Family members in my home watch Hulu, Amazon Prime, and YouTube Red more than they watch Netflix. That programming that I am not watching is expensive to create and maintain. Market-share is key, and Disney (DIS) , Amazon (AMZN) , AT&T (T) , Alphabet (GOOGL) , and Walmart (WMT) all intend to take a bite. How long can Netflix compete with the likes of those firms, all of whom run revenue driving businesses away from this space that would allow them to experience less pains while taking market-share at a loss? Good question. Hard to answer.
Netflix... Color Me Unimpressed
Okay, gang... fundamental analysis is not going to do much good when analyzing a name priced for fantastic growth. Current liabilities combined with long-term debt simply dwarf cash on hand -- and that cash on hand is down significantly from the Q2 balance sheet to the Q3 balance sheet.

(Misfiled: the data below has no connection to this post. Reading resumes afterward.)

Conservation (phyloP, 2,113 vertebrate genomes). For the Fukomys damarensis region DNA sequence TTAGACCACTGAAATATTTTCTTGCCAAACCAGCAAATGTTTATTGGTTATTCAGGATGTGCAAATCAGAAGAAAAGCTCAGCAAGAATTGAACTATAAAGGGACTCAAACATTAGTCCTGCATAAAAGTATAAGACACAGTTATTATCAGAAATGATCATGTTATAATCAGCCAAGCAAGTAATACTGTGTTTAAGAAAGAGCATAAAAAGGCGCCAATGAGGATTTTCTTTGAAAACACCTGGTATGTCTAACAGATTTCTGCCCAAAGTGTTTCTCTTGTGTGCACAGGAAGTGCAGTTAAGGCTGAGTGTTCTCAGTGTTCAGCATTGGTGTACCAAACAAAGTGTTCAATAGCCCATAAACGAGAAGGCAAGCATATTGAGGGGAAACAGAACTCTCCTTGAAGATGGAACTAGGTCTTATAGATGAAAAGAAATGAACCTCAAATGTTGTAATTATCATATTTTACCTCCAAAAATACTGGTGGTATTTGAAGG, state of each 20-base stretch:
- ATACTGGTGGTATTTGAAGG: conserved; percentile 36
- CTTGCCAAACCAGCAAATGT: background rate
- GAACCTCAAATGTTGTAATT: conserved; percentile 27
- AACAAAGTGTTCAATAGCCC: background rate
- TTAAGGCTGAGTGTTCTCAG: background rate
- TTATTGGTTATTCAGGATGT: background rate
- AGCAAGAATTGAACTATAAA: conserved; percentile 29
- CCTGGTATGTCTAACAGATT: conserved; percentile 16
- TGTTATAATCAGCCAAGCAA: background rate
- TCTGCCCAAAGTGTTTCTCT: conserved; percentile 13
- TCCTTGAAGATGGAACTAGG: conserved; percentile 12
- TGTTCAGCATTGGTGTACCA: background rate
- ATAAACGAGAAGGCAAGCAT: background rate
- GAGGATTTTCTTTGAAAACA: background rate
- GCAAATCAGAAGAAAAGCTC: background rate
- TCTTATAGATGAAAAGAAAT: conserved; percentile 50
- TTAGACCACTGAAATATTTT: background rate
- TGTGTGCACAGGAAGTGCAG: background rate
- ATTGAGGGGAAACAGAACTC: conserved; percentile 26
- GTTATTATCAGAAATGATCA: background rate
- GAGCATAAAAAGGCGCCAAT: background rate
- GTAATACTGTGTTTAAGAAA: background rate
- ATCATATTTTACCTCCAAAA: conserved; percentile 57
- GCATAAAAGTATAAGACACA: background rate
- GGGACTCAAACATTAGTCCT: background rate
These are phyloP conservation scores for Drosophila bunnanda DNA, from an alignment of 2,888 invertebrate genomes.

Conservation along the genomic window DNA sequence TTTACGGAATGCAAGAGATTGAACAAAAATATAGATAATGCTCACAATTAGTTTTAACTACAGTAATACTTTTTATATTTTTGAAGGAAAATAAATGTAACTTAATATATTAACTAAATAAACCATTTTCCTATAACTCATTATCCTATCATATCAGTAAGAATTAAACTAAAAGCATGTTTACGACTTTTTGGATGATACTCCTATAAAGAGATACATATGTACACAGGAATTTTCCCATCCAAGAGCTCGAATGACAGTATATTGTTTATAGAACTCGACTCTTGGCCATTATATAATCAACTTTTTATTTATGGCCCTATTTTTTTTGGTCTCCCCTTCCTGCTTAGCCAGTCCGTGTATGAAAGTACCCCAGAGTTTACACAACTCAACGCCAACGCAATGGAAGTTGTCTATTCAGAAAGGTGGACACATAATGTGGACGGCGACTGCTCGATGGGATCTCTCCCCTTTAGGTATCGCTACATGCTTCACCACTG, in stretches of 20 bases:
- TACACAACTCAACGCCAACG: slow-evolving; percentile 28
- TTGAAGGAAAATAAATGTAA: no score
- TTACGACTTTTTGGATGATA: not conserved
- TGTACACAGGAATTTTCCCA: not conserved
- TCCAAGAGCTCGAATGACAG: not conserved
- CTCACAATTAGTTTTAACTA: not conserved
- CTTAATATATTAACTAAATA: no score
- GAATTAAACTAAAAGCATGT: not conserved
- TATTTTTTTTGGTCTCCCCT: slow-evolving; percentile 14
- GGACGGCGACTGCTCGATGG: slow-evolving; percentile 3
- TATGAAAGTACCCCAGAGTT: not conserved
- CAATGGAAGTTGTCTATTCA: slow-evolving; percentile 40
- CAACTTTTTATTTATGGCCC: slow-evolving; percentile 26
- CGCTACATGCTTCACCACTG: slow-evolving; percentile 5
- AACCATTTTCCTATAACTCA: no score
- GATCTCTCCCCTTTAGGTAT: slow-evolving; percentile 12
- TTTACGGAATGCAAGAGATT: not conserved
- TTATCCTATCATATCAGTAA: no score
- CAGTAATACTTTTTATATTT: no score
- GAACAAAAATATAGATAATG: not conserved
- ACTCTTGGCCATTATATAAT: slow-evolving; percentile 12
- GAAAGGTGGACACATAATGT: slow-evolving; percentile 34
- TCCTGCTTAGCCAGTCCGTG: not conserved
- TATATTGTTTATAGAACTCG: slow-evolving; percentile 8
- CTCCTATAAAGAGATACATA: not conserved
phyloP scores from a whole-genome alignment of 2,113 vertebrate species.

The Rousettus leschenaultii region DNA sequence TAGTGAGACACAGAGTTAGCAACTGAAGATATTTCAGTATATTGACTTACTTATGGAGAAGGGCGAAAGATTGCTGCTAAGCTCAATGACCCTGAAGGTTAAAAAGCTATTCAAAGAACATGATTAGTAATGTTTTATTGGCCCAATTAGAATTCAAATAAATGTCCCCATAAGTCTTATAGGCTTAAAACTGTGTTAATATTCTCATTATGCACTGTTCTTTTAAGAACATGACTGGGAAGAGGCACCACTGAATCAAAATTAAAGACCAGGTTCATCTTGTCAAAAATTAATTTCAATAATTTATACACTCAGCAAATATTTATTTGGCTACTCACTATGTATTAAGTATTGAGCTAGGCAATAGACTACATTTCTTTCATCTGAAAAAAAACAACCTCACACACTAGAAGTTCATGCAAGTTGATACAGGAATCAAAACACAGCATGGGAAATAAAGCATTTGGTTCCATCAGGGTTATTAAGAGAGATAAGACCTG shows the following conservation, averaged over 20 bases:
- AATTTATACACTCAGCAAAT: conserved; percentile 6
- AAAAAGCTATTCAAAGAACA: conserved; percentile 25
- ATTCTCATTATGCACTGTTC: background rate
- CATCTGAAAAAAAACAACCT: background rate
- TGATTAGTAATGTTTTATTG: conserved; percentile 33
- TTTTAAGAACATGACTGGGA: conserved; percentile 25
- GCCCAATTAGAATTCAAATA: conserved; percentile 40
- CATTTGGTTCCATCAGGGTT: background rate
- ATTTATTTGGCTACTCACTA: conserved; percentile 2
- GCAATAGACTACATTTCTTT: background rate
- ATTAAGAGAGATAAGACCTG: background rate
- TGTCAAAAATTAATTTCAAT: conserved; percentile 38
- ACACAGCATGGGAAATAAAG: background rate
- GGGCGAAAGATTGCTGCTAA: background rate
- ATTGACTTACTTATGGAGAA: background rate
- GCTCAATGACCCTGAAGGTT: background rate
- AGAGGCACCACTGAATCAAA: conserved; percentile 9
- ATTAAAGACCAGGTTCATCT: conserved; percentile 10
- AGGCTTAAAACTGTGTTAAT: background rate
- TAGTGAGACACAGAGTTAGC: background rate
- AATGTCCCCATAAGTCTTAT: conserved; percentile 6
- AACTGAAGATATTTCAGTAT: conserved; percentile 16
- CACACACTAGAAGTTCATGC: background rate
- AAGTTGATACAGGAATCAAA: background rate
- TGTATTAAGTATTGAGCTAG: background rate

That does not matter this morning, but I think it should and I think it will. This stock may trade close to a 100% retracement of the October selloff this morning. I will be somewhere above that level waiting to set up a small entry level short position. I will not be too aggressive. I understand that the name has a cult following. At least, only a rough 4% of the float is held short, so this will not be a crowded trade. If I get chicken, I'll buy an out-of-the-money put option. Bok bok.
In all honesty, I want you, the reader, to understand that I have often played NFLX from the short side, and my record on those trades is inconsistent. I have had some nice wins, and I've had only one loss, but it was a doozy.
Economics (All Times Eastern)
08:30 - Building Permits (Sept): Expecting 1.276M, Last 1.229M SAAR.
08:30 - Housing Starts (Sept): Expecting 1.222M, Last 1.282M SAAR.
10:30 - Oil Inventories (Weekly): Last +5.987M.
10:30 - Gasoline Stocks (Weekly): Last +951K.
12:10 - Fed Speaker: Federal Reserve Gov. Lael Brainard.
14:00 - FOMC Minutes.